Celebrating Islamic Culture Through Children’s Literature

The Children and Teens Department at Politics and Prose has long recognized the power of books to introduce young readers to different cultures. Stories geared to kids have a tremendous ability to celebrate human diversity and promote the common humanity of people around the world.

A recent example is Amina’s Voice by Hena Khan, who is scheduled to appear at the store on Thursday, March 30, at 7 p.m. The book, for ages 8 to 12, addresses Islamophobia and prejudice in the United States. It depicts a middle-school girl who, despite her wish to blend in, encounters bigotry against her and her faith when her mosque is vandalized. The ultimate message is one of hope and inclusion as people of all faiths and backgrounds rally to assist. We hope you will join us for Khan’s talk. 

Conveying the richness of Islamic culture is especially important in this moment when, all too often, Islam is discussed in the United States in the context of politics and terrorism and tends to be portrayed as a monolithic threat. New publishing imprints such as Salaam Reads are attempting to counter this distorted perspective, as are works by a number of Muslim authors. Our Children and Teens Department features books from a diverse range of Muslim voices. Among those recommended by P&P’s booksellers are:

The Amazing Discoveries of Ibn Sina by Fatima Sharafeddine. This picture book, with lovely illustrations by Intelaq Mohammed Ali, uses first-person narration to tell the story of Ibn Sina, who was born in Persia more than a thousand years ago. He had an insatiable love of learning and wanted to know everything about literature, philosophy and the sciences. His special interest was medicine, and he was one of the first practitioners to administer anesthesia before surgery. (Ages 7 to 11)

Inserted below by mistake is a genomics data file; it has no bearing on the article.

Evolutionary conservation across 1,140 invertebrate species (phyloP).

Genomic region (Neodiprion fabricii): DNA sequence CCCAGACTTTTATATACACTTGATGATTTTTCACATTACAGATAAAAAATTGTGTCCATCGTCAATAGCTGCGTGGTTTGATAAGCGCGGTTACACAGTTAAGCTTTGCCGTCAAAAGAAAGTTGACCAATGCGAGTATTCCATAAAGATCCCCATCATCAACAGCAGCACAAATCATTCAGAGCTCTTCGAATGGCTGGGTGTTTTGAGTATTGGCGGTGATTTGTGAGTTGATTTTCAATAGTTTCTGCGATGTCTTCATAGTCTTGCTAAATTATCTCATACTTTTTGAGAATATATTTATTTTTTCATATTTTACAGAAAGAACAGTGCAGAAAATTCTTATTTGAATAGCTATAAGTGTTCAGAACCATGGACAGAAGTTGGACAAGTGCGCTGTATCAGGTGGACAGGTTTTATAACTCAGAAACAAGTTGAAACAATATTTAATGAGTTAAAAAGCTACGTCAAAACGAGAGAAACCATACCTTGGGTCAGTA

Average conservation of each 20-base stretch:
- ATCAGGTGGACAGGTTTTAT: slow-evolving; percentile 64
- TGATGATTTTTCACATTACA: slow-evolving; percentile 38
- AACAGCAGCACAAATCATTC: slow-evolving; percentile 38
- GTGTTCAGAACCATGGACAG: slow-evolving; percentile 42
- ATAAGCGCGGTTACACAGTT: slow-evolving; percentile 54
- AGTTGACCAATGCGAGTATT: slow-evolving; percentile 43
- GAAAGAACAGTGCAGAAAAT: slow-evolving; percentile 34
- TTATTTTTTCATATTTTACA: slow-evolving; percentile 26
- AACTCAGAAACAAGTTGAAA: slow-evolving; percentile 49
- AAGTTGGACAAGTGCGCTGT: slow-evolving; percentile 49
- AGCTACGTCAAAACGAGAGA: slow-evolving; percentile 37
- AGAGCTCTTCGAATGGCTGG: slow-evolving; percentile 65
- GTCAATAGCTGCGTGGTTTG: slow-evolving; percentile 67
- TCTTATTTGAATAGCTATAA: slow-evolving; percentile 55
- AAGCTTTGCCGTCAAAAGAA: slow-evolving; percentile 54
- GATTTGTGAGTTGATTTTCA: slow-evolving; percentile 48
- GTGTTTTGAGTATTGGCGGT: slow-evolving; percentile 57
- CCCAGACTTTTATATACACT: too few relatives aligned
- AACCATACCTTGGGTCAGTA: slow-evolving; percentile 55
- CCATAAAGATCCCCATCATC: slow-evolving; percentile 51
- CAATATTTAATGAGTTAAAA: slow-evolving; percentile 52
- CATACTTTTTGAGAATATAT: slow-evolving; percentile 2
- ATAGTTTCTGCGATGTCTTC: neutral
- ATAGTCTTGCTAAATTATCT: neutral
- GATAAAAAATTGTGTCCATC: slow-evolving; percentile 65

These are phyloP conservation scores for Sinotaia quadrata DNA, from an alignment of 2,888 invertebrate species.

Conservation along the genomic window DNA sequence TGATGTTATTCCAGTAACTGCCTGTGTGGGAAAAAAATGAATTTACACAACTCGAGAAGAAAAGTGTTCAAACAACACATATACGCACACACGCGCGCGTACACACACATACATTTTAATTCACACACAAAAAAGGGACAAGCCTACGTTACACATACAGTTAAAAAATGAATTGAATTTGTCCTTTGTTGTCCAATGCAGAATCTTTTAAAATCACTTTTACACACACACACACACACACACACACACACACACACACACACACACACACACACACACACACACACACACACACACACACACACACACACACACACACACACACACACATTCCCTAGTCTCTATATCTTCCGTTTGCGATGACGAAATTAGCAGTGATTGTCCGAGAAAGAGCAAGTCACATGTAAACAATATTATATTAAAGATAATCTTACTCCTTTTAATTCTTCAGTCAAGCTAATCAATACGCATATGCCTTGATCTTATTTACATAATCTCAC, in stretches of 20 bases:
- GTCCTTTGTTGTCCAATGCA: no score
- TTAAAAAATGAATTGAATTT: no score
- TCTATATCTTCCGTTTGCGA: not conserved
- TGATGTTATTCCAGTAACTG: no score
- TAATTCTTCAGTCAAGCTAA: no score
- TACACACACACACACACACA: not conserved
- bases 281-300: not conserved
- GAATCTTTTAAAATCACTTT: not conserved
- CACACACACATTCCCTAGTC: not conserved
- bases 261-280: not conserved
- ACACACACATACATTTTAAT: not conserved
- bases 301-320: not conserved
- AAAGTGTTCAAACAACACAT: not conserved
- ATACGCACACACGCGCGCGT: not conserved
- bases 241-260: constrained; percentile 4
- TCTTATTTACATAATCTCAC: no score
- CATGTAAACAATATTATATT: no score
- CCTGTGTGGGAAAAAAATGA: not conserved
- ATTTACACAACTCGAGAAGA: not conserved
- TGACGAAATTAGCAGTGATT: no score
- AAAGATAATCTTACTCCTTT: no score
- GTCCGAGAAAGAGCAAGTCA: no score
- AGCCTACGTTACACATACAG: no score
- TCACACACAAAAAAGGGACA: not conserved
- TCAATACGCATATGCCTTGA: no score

King for a Day by Rukhsana Khan. This beautifully illustrated picture book introduces readers to the centuries-old spring festival of Basant and the traditional sport of kite-fighting. It also features a spirited, determined young boy named Malik who masters the sport while finding his own way to confront and overcome life’s challenges. (Ages 6 to 10)

Shooting Kabul by N.H. Senzai. In the summer of 2001, twelve-year-old Fadi’s parents make the difficult decision to leave Afghanistan and move to the United States. Fadi’s sister accidentally gets left behind. The family then faces the events of September 11th while Fadi holds to the hope of seeing his sister again. Based on real life experiences of the author’s husband, this story is one of endurance and hope. (Ages 8 to 12)

The Green Bicycle by Haifaa Al Mansour. Set in Riyadh, Saudi Arabia, this book follows Wadjda, an eleven-year-old girl who dreams of buying a bicycle in a society where it is considered improper for girls to ride bikes. Although she faces setbacks in achieving her goal, her perseverance pays off in the end. The story depicts shifting social attitudes in the Middle East, addressing gender roles, conformity, and family. (Ages 10 and up)

X by Ilyasah Shabazz. Co-written by the daughter of Malcolm X, this novel tells the story of Malcolm Little and his troubled teenage years in Boston and New York. Bad influences and decisions landed Malcolm in prison for theft, where conversion to the Nation of Islam and a positive mentor channeled his energy into social action. 

Watched by Marina Budhos. In this thrilling coming-of-age story, Naeem was in middle school when he moved to New York from Bangladesh. Now 18 and in the final term of his senior year, his grades have slipped and, like many teenagers, he has made more than a few mistakes. Threatened with arrest and presented with a choice by local police, Naeem believes he has been provided an opportunity to switch from victim to hero. But in a time of uncertainty, deception, cultural differences, and constant surveillance, who is truly worthy of his trust? (Ages 12 to 17).

— Brad and Lissa